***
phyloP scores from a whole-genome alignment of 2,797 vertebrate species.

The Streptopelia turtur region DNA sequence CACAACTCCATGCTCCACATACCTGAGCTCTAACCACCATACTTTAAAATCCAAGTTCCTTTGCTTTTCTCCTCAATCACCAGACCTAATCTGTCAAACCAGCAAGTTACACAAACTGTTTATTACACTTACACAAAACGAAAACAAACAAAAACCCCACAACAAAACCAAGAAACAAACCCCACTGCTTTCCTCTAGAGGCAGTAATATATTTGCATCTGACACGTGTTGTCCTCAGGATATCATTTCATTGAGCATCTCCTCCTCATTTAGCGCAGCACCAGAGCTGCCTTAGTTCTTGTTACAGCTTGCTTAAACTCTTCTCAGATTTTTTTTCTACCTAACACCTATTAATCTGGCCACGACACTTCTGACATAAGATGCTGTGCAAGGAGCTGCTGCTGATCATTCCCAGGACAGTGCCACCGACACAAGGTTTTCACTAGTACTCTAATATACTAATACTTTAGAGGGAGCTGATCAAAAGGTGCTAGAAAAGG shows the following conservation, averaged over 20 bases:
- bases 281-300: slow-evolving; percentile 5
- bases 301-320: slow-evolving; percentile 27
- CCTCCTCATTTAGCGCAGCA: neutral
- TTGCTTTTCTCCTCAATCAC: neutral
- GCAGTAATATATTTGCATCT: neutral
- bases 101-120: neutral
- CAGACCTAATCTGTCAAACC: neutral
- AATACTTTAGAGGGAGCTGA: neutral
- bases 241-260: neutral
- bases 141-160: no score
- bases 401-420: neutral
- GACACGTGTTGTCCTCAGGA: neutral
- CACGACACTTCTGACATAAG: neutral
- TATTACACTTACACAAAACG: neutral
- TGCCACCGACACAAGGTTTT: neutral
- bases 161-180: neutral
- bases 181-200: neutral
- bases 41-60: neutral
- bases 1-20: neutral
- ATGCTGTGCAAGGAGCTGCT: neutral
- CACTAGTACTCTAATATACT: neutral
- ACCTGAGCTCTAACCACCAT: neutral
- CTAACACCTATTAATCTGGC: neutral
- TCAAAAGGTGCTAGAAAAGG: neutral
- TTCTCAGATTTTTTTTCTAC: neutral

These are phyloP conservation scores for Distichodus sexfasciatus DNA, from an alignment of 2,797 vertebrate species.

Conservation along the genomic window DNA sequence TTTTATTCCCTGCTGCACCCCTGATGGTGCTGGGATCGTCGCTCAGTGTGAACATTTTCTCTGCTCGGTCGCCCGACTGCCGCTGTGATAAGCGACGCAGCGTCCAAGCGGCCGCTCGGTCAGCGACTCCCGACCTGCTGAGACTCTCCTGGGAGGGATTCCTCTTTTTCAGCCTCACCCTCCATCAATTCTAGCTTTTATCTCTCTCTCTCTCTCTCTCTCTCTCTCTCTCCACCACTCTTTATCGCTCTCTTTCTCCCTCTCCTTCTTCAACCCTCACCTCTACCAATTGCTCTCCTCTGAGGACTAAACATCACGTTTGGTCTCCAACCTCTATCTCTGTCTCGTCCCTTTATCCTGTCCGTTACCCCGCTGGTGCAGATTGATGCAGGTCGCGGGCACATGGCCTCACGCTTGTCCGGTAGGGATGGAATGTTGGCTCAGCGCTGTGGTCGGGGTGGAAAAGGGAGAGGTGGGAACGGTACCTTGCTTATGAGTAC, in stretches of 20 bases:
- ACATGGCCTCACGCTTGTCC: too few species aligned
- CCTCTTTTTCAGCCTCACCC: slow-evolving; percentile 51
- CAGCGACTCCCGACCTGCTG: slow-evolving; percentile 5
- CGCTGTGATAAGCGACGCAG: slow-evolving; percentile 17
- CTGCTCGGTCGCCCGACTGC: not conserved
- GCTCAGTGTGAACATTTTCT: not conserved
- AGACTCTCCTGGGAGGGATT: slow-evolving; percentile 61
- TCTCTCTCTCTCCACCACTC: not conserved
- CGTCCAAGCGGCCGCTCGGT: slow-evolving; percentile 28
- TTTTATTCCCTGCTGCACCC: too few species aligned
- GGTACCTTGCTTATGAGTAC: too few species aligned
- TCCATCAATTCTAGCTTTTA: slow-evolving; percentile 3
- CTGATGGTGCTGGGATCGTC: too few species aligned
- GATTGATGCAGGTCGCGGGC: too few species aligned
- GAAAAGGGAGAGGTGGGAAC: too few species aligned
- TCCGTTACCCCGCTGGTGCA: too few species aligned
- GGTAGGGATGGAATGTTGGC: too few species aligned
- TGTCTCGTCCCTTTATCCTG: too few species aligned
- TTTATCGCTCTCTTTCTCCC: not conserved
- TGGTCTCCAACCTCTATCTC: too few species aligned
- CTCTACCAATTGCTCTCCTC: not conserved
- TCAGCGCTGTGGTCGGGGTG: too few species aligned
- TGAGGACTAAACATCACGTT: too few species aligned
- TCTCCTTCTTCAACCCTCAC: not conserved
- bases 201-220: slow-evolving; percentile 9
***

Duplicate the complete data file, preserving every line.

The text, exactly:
phyloP scores from a whole-genome alignment of 2,797 vertebrate species.

The Streptopelia turtur region DNA sequence CACAACTCCATGCTCCACATACCTGAGCTCTAACCACCATACTTTAAAATCCAAGTTCCTTTGCTTTTCTCCTCAATCACCAGACCTAATCTGTCAAACCAGCAAGTTACACAAACTGTTTATTACACTTACACAAAACGAAAACAAACAAAAACCCCACAACAAAACCAAGAAACAAACCCCACTGCTTTCCTCTAGAGGCAGTAATATATTTGCATCTGACACGTGTTGTCCTCAGGATATCATTTCATTGAGCATCTCCTCCTCATTTAGCGCAGCACCAGAGCTGCCTTAGTTCTTGTTACAGCTTGCTTAAACTCTTCTCAGATTTTTTTTCTACCTAACACCTATTAATCTGGCCACGACACTTCTGACATAAGATGCTGTGCAAGGAGCTGCTGCTGATCATTCCCAGGACAGTGCCACCGACACAAGGTTTTCACTAGTACTCTAATATACTAATACTTTAGAGGGAGCTGATCAAAAGGTGCTAGAAAAGG shows the following conservation, averaged over 20 bases:
- bases 281-300: slow-evolving; percentile 5
- bases 301-320: slow-evolving; percentile 27
- CCTCCTCATTTAGCGCAGCA: neutral
- TTGCTTTTCTCCTCAATCAC: neutral
- GCAGTAATATATTTGCATCT: neutral
- bases 101-120: neutral
- CAGACCTAATCTGTCAAACC: neutral
- AATACTTTAGAGGGAGCTGA: neutral
- bases 241-260: neutral
- bases 141-160: no score
- bases 401-420: neutral
- GACACGTGTTGTCCTCAGGA: neutral
- CACGACACTTCTGACATAAG: neutral
- TATTACACTTACACAAAACG: neutral
- TGCCACCGACACAAGGTTTT: neutral
- bases 161-180: neutral
- bases 181-200: neutral
- bases 41-60: neutral
- bases 1-20: neutral
- ATGCTGTGCAAGGAGCTGCT: neutral
- CACTAGTACTCTAATATACT: neutral
- ACCTGAGCTCTAACCACCAT: neutral
- CTAACACCTATTAATCTGGC: neutral
- TCAAAAGGTGCTAGAAAAGG: neutral
- TTCTCAGATTTTTTTTCTAC: neutral

These are phyloP conservation scores for Distichodus sexfasciatus DNA, from an alignment of 2,797 vertebrate species.

Conservation along the genomic window DNA sequence TTTTATTCCCTGCTGCACCCCTGATGGTGCTGGGATCGTCGCTCAGTGTGAACATTTTCTCTGCTCGGTCGCCCGACTGCCGCTGTGATAAGCGACGCAGCGTCCAAGCGGCCGCTCGGTCAGCGACTCCCGACCTGCTGAGACTCTCCTGGGAGGGATTCCTCTTTTTCAGCCTCACCCTCCATCAATTCTAGCTTTTATCTCTCTCTCTCTCTCTCTCTCTCTCTCTCTCCACCACTCTTTATCGCTCTCTTTCTCCCTCTCCTTCTTCAACCCTCACCTCTACCAATTGCTCTCCTCTGAGGACTAAACATCACGTTTGGTCTCCAACCTCTATCTCTGTCTCGTCCCTTTATCCTGTCCGTTACCCCGCTGGTGCAGATTGATGCAGGTCGCGGGCACATGGCCTCACGCTTGTCCGGTAGGGATGGAATGTTGGCTCAGCGCTGTGGTCGGGGTGGAAAAGGGAGAGGTGGGAACGGTACCTTGCTTATGAGTAC, in stretches of 20 bases:
- ACATGGCCTCACGCTTGTCC: too few species aligned
- CCTCTTTTTCAGCCTCACCC: slow-evolving; percentile 51
- CAGCGACTCCCGACCTGCTG: slow-evolving; percentile 5
- CGCTGTGATAAGCGACGCAG: slow-evolving; percentile 17
- CTGCTCGGTCGCCCGACTGC: not conserved
- GCTCAGTGTGAACATTTTCT: not conserved
- AGACTCTCCTGGGAGGGATT: slow-evolving; percentile 61
- TCTCTCTCTCTCCACCACTC: not conserved
- CGTCCAAGCGGCCGCTCGGT: slow-evolving; percentile 28
- TTTTATTCCCTGCTGCACCC: too few species aligned
- GGTACCTTGCTTATGAGTAC: too few species aligned
- TCCATCAATTCTAGCTTTTA: slow-evolving; percentile 3
- CTGATGGTGCTGGGATCGTC: too few species aligned
- GATTGATGCAGGTCGCGGGC: too few species aligned
- GAAAAGGGAGAGGTGGGAAC: too few species aligned
- TCCGTTACCCCGCTGGTGCA: too few species aligned
- GGTAGGGATGGAATGTTGGC: too few species aligned
- TGTCTCGTCCCTTTATCCTG: too few species aligned
- TTTATCGCTCTCTTTCTCCC: not conserved
- TGGTCTCCAACCTCTATCTC: too few species aligned
- CTCTACCAATTGCTCTCCTC: not conserved
- TCAGCGCTGTGGTCGGGGTG: too few species aligned
- TGAGGACTAAACATCACGTT: too few species aligned
- TCTCCTTCTTCAACCCTCAC: not conserved
- bases 201-220: slow-evolving; percentile 9